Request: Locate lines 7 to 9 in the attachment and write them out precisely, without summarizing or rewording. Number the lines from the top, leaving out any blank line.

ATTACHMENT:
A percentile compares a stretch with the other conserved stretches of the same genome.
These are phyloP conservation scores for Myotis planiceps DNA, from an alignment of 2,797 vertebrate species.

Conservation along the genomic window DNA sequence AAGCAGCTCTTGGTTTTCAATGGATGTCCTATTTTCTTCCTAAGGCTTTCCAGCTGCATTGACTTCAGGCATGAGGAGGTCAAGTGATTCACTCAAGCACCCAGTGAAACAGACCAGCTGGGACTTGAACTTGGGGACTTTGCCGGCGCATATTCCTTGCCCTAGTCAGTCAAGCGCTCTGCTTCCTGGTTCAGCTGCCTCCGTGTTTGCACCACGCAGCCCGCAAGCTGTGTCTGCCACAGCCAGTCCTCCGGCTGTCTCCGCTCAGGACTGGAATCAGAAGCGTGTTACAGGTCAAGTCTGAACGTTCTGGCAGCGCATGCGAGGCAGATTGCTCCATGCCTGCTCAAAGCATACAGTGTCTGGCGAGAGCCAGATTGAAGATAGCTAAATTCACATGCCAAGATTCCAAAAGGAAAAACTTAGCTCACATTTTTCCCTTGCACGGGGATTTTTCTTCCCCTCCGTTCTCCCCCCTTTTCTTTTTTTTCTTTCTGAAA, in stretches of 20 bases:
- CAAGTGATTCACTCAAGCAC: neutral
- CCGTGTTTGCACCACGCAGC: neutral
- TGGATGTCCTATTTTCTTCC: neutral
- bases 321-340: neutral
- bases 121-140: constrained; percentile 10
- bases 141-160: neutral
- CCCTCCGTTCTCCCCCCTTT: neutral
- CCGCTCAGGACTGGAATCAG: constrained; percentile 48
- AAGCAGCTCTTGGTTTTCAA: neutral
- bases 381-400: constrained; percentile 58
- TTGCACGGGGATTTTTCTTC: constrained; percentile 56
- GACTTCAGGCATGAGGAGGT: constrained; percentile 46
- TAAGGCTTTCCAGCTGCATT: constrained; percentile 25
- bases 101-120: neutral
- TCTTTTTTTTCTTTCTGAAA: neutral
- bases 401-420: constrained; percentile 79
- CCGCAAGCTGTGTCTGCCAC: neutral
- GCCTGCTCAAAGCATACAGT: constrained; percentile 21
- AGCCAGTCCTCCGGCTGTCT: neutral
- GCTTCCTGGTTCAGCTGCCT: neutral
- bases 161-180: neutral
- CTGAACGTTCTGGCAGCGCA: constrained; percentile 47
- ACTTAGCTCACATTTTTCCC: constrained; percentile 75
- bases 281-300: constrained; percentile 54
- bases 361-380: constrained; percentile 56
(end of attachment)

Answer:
- bases 321-340: neutral
- bases 121-140: constrained; percentile 10
- bases 141-160: neutral